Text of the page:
“Everyone who works deserves financial security.

“But with the Bank of England predicting the worst decline in real pay for 100 years, energy bills soaring and a recession on the horizon, millions of working families are worried they won’t be able to keep their heads above water this winter.

“We need action from ministers now. They should cancel the increase to the energy price cap. And they must do far more to get pay rising – starting with boosting the minimum wage this autumn and giving public sector workers a decent pay rise.” 

Zero-hours contracts

Commenting on the latest data on zero-hours contracts also published by the ONS today (Tuesday), which show more than one million people are employed on these terms, Frances added:  

“The government promised a high skill, high wage economy.

“But too many workers are stuck on insecure contracts that give them and their families no security.

“As the cost of living crisis escalates, the case for banning hated zero-hours contracts is stronger than ever.”

Nye Cominetti, Senior Economist at the Resolution Foundation

Nye Cominetti, Senior Economist at the Resolution Foundation, said:

“Near double-digit inflation has brought about the biggest pay squeeze in Britain since 1977 as pay packets shrink by around 3 per cent. The scale of this pay pain is even deeper than official figures suggest too, as pay growth estimates are still artificially boosted by the effects of the furlough scheme last year.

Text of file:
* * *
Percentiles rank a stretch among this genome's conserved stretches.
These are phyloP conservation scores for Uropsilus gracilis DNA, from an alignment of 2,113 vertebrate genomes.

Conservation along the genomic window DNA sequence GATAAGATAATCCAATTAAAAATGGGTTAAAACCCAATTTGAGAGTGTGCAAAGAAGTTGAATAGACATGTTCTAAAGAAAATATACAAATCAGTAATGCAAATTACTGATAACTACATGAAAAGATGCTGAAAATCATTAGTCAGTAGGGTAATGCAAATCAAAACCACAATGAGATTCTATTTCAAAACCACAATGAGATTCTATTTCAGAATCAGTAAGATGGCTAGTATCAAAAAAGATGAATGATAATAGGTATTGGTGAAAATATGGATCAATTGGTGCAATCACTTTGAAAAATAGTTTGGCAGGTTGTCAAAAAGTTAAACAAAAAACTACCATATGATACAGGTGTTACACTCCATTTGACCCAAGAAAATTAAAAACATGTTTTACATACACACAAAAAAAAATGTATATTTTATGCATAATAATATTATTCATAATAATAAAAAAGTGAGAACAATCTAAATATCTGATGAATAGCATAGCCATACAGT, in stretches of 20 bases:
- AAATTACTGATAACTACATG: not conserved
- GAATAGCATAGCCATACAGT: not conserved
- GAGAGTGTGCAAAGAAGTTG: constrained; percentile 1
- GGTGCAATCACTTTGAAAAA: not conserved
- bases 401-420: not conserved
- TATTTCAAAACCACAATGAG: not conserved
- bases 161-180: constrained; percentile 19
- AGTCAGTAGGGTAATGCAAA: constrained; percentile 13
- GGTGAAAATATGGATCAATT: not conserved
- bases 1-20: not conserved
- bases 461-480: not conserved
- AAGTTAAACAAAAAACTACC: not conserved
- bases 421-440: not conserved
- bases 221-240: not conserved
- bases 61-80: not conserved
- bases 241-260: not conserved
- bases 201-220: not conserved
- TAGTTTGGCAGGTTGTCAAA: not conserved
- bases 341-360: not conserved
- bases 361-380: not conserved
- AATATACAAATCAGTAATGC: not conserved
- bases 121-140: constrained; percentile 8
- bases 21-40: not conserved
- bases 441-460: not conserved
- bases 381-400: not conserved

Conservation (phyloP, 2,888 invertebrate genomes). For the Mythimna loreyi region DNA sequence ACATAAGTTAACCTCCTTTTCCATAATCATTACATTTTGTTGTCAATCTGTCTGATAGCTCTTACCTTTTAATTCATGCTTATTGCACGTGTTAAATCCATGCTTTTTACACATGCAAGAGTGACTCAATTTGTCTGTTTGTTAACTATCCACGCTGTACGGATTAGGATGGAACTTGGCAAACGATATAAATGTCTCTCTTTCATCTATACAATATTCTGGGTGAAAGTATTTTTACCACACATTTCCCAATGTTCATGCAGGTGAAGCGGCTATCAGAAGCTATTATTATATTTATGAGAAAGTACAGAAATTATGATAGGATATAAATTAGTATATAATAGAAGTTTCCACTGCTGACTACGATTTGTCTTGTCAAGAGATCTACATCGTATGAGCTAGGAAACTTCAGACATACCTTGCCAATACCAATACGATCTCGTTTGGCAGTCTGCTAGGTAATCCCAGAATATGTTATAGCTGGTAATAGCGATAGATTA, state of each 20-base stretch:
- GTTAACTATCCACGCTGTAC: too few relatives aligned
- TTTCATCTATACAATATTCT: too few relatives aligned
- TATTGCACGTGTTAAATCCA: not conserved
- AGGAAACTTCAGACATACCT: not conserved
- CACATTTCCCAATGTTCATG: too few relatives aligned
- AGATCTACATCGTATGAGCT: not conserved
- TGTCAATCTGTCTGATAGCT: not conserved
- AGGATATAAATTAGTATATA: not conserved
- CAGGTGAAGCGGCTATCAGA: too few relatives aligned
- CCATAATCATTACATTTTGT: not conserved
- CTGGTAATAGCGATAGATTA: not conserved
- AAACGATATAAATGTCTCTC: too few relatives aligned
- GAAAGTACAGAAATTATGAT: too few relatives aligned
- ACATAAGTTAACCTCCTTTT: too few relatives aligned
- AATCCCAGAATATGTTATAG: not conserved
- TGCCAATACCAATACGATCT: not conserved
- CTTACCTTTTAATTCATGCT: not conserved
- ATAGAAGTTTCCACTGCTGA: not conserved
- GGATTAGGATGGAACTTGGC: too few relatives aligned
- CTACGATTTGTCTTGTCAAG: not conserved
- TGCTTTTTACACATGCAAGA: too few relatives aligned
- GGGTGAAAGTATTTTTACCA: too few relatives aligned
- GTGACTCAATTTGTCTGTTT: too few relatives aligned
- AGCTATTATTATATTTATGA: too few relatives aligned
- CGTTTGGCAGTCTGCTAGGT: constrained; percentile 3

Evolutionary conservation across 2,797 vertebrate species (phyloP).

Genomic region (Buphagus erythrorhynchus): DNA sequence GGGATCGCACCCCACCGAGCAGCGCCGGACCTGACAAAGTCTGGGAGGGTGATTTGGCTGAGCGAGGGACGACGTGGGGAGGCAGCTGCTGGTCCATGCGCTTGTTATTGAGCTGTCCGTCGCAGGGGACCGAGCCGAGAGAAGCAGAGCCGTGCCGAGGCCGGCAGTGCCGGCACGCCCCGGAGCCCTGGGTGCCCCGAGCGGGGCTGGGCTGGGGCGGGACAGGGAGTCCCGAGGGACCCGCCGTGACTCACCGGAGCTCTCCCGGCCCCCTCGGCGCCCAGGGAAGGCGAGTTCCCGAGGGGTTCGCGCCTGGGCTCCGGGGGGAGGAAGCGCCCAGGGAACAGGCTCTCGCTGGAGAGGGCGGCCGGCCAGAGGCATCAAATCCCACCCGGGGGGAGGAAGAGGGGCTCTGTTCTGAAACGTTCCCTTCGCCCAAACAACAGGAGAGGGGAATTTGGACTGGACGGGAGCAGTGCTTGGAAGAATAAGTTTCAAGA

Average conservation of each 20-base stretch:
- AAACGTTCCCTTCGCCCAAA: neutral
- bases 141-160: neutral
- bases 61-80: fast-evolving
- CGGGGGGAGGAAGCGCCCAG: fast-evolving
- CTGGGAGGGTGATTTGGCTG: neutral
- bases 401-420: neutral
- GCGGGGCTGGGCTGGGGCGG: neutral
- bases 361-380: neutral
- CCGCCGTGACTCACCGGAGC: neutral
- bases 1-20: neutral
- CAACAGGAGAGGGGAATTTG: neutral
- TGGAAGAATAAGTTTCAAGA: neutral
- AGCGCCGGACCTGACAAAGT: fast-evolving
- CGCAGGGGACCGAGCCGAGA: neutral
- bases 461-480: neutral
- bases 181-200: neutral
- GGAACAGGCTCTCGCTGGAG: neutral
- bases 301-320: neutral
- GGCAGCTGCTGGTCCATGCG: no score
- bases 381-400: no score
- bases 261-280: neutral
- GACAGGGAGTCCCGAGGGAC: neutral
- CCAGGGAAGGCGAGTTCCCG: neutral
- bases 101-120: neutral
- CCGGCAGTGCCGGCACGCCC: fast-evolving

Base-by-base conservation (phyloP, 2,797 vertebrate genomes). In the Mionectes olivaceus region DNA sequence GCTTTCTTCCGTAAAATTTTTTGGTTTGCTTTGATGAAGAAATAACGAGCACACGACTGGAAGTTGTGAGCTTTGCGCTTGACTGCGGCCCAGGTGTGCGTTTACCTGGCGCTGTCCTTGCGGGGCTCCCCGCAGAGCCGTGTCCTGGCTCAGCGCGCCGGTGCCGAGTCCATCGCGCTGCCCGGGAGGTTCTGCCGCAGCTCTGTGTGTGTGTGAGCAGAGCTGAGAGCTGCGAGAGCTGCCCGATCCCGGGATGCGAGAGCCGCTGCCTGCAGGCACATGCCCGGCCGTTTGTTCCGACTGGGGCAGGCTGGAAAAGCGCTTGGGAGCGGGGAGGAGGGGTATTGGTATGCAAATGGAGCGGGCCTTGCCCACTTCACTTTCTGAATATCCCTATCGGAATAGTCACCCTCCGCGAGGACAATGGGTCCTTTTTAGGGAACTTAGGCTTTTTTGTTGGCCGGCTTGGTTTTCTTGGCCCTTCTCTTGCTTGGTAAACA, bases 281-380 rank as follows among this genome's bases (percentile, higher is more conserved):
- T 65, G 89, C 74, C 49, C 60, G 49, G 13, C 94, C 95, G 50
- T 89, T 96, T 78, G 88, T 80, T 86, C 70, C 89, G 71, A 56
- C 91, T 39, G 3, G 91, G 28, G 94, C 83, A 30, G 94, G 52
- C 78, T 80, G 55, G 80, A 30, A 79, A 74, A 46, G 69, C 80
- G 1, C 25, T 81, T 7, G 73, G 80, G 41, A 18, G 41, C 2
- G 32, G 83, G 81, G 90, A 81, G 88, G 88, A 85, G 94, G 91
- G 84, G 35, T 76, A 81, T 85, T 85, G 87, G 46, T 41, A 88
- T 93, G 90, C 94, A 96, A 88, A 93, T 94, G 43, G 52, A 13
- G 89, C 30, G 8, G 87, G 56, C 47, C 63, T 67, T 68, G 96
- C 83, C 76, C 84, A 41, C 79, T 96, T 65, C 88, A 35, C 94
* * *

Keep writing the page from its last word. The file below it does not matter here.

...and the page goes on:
“This squeeze has come about despite robust pay growth and a lively jobs market, with pay settlements strengthening slightly, and almost a million people moving jobs in the last three months.

“There is no evidence yet of big wage-price spirals, rising unemployment, or a major return to work brought about by falling household incomes. Whether these trends materialise in the months ahead will help determine the scale and distribution of the latest economic crisis.”

Walid Koudmani, chief market analyst at financial brokerage XTB comments: